In the attempt to build the tower, we see a perfect picture of prideful, humanistic, and worldly endeavor. It is man seeking to exalt himself to heaven, but not for the purpose of reaching God (as if that could even be done by human effort) but to usurp authority, rule in His place, and steal His glory. 

When the people began to consider building, they said: “Come, let us build for ourselves a city, and a tower whose top will reach into heaven, and let us make for ourselves a name, otherwise we will be scattered abroad over the face of the whole earth” (Gen. 11:4). 

This provides for us the very first characteristics of sinful humanistic endeavor. When they say, “Come let us,” we find that there is agreement of purpose and joint effort in the accomplishment of goals pursued apart from divine approval.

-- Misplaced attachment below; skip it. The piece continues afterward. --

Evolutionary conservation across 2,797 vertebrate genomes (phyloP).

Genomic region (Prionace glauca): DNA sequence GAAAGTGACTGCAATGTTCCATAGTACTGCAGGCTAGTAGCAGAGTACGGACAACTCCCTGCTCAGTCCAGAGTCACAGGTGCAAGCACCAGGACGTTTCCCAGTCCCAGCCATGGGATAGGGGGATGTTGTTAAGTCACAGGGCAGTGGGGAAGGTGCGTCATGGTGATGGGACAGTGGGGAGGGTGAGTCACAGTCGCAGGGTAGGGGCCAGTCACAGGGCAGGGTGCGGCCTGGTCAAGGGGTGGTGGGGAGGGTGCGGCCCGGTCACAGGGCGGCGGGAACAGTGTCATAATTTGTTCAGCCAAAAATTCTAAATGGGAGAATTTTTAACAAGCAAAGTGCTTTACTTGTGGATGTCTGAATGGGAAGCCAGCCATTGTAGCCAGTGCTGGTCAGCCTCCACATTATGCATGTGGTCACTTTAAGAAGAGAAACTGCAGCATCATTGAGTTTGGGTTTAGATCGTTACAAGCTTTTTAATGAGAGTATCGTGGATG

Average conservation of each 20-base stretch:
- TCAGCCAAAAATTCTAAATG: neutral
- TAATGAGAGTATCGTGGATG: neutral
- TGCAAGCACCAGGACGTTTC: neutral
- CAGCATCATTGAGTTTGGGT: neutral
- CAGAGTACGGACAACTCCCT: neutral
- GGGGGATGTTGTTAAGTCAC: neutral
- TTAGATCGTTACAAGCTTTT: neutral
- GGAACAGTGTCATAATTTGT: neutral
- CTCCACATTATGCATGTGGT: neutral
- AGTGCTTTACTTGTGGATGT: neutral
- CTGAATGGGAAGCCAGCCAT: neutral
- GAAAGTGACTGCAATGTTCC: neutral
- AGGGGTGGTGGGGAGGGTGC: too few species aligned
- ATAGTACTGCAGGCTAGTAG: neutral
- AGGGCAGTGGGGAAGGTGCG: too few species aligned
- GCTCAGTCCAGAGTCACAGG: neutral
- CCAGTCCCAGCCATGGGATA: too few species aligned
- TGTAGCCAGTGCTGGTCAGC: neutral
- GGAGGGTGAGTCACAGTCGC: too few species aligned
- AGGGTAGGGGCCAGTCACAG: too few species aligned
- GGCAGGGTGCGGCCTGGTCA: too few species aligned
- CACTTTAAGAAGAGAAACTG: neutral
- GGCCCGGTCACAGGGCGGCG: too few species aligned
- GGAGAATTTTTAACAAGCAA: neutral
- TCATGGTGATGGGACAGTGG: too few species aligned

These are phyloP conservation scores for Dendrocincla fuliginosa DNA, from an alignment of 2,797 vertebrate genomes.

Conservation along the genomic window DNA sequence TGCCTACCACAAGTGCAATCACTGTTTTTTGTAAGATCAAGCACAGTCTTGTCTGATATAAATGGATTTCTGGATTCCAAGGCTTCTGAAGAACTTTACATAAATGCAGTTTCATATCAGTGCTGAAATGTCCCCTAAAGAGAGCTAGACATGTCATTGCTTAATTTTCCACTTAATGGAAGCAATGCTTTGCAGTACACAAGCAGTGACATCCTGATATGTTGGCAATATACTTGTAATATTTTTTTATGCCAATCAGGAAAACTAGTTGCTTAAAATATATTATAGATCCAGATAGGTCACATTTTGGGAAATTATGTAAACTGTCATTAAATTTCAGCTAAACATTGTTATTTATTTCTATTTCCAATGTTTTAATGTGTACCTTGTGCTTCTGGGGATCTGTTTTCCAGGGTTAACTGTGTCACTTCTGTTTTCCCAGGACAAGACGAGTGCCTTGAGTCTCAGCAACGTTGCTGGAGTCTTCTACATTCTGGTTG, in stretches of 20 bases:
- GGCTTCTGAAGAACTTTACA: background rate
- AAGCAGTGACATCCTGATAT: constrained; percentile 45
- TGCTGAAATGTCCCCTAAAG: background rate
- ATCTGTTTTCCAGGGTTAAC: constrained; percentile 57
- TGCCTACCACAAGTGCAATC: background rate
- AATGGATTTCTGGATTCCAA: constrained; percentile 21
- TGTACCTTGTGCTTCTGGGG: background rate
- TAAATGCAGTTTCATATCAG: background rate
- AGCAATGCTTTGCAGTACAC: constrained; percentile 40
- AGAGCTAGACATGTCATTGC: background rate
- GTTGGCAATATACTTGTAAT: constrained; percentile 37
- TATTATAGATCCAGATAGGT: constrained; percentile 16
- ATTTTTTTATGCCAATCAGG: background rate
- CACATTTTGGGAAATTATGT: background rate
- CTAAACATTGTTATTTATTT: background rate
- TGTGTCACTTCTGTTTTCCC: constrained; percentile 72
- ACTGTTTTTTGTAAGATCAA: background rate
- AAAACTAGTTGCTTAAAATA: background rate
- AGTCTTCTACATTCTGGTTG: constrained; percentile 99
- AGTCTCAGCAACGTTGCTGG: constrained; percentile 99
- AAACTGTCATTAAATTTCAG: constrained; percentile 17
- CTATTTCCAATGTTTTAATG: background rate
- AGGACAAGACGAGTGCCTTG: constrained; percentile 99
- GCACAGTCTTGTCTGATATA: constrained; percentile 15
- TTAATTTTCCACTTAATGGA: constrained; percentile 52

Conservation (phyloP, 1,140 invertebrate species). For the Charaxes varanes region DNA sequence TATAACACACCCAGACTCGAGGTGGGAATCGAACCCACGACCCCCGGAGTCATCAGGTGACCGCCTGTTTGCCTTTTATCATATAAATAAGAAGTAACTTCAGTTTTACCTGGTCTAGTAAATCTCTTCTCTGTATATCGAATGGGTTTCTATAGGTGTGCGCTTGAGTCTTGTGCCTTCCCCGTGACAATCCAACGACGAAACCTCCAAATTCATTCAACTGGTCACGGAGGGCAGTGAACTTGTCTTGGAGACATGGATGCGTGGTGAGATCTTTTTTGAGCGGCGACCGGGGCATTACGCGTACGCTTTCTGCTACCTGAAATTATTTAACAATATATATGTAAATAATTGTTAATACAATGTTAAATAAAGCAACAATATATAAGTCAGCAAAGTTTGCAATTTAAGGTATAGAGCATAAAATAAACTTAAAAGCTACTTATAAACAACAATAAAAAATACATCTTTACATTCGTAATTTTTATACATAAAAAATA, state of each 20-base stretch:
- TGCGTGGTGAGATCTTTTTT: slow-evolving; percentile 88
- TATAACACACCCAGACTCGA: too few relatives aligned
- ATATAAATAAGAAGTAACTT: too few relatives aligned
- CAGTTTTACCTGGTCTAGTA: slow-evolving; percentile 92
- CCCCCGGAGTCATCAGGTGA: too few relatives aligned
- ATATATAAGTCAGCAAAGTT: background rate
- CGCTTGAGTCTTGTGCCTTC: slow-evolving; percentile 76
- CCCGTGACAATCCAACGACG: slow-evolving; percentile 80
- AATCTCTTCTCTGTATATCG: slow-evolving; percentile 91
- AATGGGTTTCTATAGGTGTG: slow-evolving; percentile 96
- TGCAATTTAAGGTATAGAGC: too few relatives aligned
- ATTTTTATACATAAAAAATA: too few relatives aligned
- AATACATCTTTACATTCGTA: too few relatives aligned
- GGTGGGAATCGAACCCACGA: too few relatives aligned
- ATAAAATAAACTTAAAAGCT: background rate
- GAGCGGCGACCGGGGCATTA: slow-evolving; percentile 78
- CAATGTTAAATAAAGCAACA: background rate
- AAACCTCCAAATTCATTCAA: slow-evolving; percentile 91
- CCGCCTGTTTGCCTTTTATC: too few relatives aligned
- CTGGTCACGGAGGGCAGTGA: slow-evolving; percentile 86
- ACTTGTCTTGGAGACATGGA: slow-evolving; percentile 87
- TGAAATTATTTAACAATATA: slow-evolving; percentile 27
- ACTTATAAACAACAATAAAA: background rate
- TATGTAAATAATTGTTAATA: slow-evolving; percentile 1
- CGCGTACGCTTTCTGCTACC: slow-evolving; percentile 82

Of course, cooperation among people is neither rare nor wrong in and of itself. Nehemiah calls for such cooperation among the returning exiles, for example. However, one must be very careful about serving the “common good” when that cooperation is for rebellious purposes. So when they say, “Come let us build,” it is not for any goal approved by God. 

We see this in the remainder of their declaration. They planned to build “for ourselves” both a city and a tower. Of course, this impulse to congregate and cooperate flows from the fact that man was created in God’s image. This is the origin of the human desire for community and shared creative purpose. However, this legitimate and God-honoring characteristic was perverted into something wicked. The city and tower were part of a plan to keep mankind unified in order to facilitate the accomplishment of all their self-centered goals.